There’s two flags being waved here. Yes, one flag is red, for brands (and the people who lead them) to perform a comprehensive audit, and get their house in order if what they find doesn’t match with what we’re all seeing, raising expectations and such. The other flag is a starting flag. For brands who are ready, to take and enable action action, that which matters to them and their audience, in the year of New Ownership.

TREND #2: Data is Money

Consumers start to take back what’s theirs in the ever-growing data market. 

2018 was filled with data disasters. Invasive location services, personal information of 500 million people exposed through a loyalty program, and who could forget Cambridge Analytica. Yet in an age where breaches are imminent, brands increasingly need data to fuel the personalisation required in today’s consumer experiences.

The tension between this demand for customisation and supply of personal data will only become greater in 2019. For marketers, the line becomes finer between tailored experiences and invasions of privacy. For consumers, awareness of data practices and trust in companies will fluctuate inversely.

While consumer interest groups and regulators work to standardise the capture, use and sale of data, the burden shifts to consumers to protect themselves. To conscientiously decide where to spend personal data and where to withhold it.

Treating data like finances means examining the value of each transaction. Is a hyper-localised weather report worth an app knowing where you are all day? That’s not to say that it’s never worth the exchange - Spotify’s algorithmic playlists are more likely than your friends to find your next favourite artist.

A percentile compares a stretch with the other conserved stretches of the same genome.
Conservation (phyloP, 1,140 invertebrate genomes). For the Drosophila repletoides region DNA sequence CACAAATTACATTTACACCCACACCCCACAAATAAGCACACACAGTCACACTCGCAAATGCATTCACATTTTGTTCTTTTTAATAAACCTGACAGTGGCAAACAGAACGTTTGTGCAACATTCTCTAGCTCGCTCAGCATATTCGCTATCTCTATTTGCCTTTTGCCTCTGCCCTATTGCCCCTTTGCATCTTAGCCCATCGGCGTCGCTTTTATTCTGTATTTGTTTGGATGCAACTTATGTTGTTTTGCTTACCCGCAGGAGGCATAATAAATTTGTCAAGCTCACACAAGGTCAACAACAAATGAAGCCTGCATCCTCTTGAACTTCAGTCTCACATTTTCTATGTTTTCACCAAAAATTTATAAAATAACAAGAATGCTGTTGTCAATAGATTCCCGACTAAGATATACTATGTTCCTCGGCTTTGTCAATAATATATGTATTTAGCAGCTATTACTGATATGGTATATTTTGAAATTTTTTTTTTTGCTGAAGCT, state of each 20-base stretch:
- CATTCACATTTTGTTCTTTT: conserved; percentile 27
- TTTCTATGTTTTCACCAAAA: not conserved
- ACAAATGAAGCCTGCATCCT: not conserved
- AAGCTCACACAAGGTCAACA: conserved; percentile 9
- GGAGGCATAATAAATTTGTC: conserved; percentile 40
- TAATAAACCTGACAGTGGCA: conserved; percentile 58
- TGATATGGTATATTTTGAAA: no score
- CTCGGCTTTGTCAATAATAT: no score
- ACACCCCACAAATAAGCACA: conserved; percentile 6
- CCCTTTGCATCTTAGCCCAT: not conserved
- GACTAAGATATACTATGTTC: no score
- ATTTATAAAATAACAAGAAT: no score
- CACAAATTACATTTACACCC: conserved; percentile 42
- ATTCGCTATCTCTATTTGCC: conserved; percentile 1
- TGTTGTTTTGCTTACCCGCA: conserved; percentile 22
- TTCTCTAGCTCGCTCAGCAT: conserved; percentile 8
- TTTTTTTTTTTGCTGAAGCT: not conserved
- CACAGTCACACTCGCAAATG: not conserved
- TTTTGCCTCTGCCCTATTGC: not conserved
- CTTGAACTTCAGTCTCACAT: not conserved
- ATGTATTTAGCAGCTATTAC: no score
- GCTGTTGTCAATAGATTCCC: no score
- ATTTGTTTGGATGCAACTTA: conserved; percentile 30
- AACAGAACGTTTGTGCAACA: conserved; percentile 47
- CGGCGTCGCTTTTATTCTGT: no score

As consumers start to withhold more data, it’ll be on brands to communicate why they’re worthy of receiving it.

TREND #3: Know Thyself.

Our quest to lead optimal lives extends to other areas of our lives.

Fitbits, Myers-Briggs Tests and Mood Rings...oh my! We’ve seen a gradual trend toward all sorts of tools that help us better understand ourselves, and 2019 ushers in the next wave of curiosity. Though gadgets and quizzes may appear fleeting, the desire to expand our self-knowledge is not. Last year, “self-care” became a ubiquitous phrase, serving as an accessible entry point to a greater understanding of how personal time can give us a better sense of self, and ultimately, lead us to better lives. 

This year, as we seek to gain greater context, we can expect a heightened emphasis on not only what we’re putting in our bodies, but also what we’re putting onto them (hello, Bakuchiol and organic skincare) and, as we saw at CES, items like Oral-B’s “Genius” toothbrushes equipped with AI and L’Oreal’s skin pH tracker will emerge to offer feedback on less-charted territories like our brushing and pH levels, as well as sleep-tracking meditation headbands to help us master our nighttime regimes. We’ll also push beyond the health and wellness category and see trends like “Small Town Travel” appear, an increase kits ordered and our interest in Astrology continue to expand, indicating that our quest for understanding knows no bounds. 

So, how will brands be joining in on the fun? If they’re not equipped to launch consumer goods or services that fit the bill like the aforementioned, they’ll borrow credibility indirectly through the use of influencers like McDonald’s, or by facilitating content ala Netflix’s “joyful expert” programming. Related higher-investment purchases will likely take nods from brands like Casper, and capitalise on the trend by creating value that simultaneously exposes consumers to a product trial.

These are some of our guiding lights as we peer out into the fog of the year to come. Are we speaking up enough? Are we being responsible with our tech? Are we being our optimal selves? Taken together, are we being additive to society? And we challenge ourselves to do the same on behalf of the brands we work with.

Alexandra Heide, Riley Strand and Christine Sasaki, Omelet Strategy

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Omelet, Thu, 31 Jan 2019 19:46:19 GMT